Google Inc (NASDAQ:GOOG) has certainly been a target from several different angles around the world lately. And why not? It is very large company with global reach, and it provides services, software and hardware for millions upon millions of people, and it gathers up as much information as possible about those millions upon millions of people it serves. After all, knowledge is power, and Google – of which fund manager Stephen Mandel is a billion-dollar fan – is one of the most powerful companies in the world because of its expansive knowledge of its customers and online visitors.
And when it comes to the European Union, Google Inc (NASDAQ:GOOG) has a little too much knowledge for its own good, and Google has been under fire from several angles in the EU – ranging from privacy and data security to its business practices to how its search results are indexed – and even to the amount of taxes it pays legally. Google has been defending itself and fighting off various fines and other sanctions for the better part of the last several ears, and some of this is coming to a head now.
But for once, Google Inc (NASDAQ:GOOG) may finally have an advocate in the EU. And considering the general sentiment of the power brokers in the EU right now and the potential implications of this person’s statements regarding Google, this can be a significant turn in Google’s favor. The Advocate General of the European Court of Justice, Niilo Jaaskinen, gave a statement this week that defended Google, saying that the search giant should not be responsible for deleting information that happens to come up in its search results – information that came from a third-party website.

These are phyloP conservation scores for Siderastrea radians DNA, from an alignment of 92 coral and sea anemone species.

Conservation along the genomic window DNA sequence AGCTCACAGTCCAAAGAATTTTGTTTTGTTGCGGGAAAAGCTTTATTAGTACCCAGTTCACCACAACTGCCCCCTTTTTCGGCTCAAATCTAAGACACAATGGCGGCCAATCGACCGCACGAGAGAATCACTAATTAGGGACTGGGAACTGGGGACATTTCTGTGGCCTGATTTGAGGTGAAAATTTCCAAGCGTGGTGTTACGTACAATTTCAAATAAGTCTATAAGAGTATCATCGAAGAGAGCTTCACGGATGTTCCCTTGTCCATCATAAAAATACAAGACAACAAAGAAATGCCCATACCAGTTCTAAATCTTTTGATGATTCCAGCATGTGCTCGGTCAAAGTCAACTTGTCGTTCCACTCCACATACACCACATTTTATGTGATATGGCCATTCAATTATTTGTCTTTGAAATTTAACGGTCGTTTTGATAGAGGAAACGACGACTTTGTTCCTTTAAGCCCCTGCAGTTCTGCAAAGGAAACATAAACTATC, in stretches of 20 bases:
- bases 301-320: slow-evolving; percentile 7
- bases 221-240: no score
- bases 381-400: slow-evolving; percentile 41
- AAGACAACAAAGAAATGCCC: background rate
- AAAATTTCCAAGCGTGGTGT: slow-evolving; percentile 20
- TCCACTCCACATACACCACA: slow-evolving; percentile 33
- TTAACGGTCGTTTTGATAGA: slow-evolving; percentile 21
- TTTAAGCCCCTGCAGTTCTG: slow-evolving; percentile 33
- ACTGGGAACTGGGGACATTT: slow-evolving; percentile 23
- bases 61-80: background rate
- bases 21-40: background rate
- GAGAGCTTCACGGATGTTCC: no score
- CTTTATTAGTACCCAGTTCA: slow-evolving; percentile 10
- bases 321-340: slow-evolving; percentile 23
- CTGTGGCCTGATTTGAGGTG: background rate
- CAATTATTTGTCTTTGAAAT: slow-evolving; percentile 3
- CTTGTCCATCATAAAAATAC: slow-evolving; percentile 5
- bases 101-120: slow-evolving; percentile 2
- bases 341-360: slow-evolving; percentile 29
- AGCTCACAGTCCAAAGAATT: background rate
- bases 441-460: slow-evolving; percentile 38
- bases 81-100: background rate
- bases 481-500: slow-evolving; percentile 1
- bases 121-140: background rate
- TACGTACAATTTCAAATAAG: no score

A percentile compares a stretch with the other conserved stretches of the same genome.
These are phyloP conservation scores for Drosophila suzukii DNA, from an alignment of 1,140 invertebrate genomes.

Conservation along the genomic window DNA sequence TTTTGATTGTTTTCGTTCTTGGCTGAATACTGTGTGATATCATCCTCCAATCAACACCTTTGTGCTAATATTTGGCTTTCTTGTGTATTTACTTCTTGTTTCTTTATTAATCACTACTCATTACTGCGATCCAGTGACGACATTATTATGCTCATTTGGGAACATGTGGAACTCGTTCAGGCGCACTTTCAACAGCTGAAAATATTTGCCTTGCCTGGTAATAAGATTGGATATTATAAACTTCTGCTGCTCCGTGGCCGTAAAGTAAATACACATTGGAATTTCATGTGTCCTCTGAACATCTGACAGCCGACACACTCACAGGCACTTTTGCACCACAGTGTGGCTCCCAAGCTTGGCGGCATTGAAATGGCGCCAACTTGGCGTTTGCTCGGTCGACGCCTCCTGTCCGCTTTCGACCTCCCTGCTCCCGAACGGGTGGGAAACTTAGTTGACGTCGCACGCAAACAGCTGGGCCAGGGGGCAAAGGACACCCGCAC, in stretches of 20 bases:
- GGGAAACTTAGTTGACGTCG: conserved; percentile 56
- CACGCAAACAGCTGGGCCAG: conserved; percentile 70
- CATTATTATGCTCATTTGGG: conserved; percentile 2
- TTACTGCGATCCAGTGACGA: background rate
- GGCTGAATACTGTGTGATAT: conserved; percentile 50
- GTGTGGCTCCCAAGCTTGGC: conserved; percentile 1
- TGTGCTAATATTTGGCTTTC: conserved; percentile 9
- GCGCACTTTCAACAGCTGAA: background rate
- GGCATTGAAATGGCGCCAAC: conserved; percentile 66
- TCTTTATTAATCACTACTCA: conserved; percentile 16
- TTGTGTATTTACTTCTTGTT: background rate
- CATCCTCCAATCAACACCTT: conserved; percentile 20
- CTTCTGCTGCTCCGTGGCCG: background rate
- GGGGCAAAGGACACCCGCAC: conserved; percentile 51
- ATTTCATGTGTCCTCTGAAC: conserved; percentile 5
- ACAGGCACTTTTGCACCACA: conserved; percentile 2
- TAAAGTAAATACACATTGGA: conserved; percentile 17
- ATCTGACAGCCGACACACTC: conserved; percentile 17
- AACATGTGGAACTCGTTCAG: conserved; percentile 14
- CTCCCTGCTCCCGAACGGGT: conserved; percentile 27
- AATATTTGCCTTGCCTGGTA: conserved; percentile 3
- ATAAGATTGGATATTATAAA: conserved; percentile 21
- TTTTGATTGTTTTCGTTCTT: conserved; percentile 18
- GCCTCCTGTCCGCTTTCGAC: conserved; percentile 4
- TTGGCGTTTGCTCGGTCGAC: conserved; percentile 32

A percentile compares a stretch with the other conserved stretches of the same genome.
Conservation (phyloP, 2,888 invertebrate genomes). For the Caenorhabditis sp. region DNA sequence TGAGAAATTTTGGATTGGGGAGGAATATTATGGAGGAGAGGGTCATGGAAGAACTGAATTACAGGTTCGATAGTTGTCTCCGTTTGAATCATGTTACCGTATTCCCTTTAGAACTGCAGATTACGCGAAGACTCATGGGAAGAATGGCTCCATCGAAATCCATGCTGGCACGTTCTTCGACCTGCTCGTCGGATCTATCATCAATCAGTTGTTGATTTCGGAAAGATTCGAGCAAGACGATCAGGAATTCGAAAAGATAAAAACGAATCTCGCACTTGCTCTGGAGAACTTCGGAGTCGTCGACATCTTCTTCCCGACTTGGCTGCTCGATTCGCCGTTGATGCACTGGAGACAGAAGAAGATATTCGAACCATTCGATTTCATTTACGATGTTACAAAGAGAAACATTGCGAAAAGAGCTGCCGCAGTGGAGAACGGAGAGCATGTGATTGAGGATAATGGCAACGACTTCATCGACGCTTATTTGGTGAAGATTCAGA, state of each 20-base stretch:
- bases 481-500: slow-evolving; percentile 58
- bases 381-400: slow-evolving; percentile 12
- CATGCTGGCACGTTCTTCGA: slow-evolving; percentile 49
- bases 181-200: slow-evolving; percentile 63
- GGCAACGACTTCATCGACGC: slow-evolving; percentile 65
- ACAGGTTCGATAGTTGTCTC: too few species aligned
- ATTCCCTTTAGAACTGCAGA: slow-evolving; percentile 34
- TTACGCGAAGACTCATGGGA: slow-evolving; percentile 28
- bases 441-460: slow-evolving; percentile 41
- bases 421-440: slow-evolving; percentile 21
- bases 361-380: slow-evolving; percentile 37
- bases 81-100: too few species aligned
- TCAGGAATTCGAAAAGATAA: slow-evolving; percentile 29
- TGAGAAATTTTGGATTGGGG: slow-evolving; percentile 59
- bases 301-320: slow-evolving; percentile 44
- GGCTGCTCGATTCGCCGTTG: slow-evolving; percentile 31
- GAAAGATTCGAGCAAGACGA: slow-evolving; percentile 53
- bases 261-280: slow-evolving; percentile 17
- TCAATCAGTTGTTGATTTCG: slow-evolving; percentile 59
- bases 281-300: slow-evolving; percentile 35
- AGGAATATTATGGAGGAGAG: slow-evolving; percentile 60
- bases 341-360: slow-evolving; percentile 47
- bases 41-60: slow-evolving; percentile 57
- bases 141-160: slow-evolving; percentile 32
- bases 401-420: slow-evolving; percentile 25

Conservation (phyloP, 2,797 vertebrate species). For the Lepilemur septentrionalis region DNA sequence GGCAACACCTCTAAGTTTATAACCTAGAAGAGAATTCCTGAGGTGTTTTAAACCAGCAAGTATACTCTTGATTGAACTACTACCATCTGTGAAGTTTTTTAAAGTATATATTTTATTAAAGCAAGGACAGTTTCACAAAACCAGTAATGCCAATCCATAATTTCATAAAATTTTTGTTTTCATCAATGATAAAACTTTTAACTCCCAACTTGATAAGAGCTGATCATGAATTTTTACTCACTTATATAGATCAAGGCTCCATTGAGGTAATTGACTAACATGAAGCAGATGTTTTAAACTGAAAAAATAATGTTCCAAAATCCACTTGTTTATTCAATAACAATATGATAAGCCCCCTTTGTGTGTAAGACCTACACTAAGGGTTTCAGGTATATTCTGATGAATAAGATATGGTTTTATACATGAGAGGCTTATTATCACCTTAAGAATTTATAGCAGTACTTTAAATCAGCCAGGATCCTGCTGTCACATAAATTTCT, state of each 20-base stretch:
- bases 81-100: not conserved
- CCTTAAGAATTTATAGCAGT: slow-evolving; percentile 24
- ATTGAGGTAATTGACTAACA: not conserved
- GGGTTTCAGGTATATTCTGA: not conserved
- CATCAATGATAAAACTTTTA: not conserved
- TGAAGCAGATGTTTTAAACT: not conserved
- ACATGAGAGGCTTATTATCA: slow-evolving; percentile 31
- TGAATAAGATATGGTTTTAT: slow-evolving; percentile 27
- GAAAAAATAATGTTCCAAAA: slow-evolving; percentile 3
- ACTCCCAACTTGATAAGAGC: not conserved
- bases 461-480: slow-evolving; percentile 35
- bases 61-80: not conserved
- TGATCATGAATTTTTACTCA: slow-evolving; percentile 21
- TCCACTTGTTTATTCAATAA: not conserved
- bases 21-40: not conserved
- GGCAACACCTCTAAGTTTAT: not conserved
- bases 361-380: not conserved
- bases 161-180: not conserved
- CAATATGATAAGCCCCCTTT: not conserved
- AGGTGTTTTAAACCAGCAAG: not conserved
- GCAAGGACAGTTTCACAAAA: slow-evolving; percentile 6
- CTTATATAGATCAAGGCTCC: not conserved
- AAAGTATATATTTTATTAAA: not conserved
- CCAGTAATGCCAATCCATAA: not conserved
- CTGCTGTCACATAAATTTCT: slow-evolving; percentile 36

While that may seem like common sense to us here in the States, that statement goes counter to the recent discussion, debate and legal opinion in Europe, which has been pushing for a “right to be forgotten” principle when it comes to web searching and history. In fact, this ruling goes directly counter to what a Spanish national data-protection agency ruled recently, when it demanded that Google remove some content from its search results after a complaint from a user whos information was provided in a Google search query.
“Search engine service providers are not responsible, on the basis of the Data Protection Directive, for personal data appearing on web pages they process,” Jaaskinen wrote in his opinion. In response to this predictably, Google Inc (NASDAQ:GOOG) was pleased. “This is a good opinion for free expression. We’re glad to see it supports our long-held view that requiring search engines to suppress ‘legitimate and legal information’ would amount to censorship,” it said in a statement.
Does this really mean anything in the course of human events?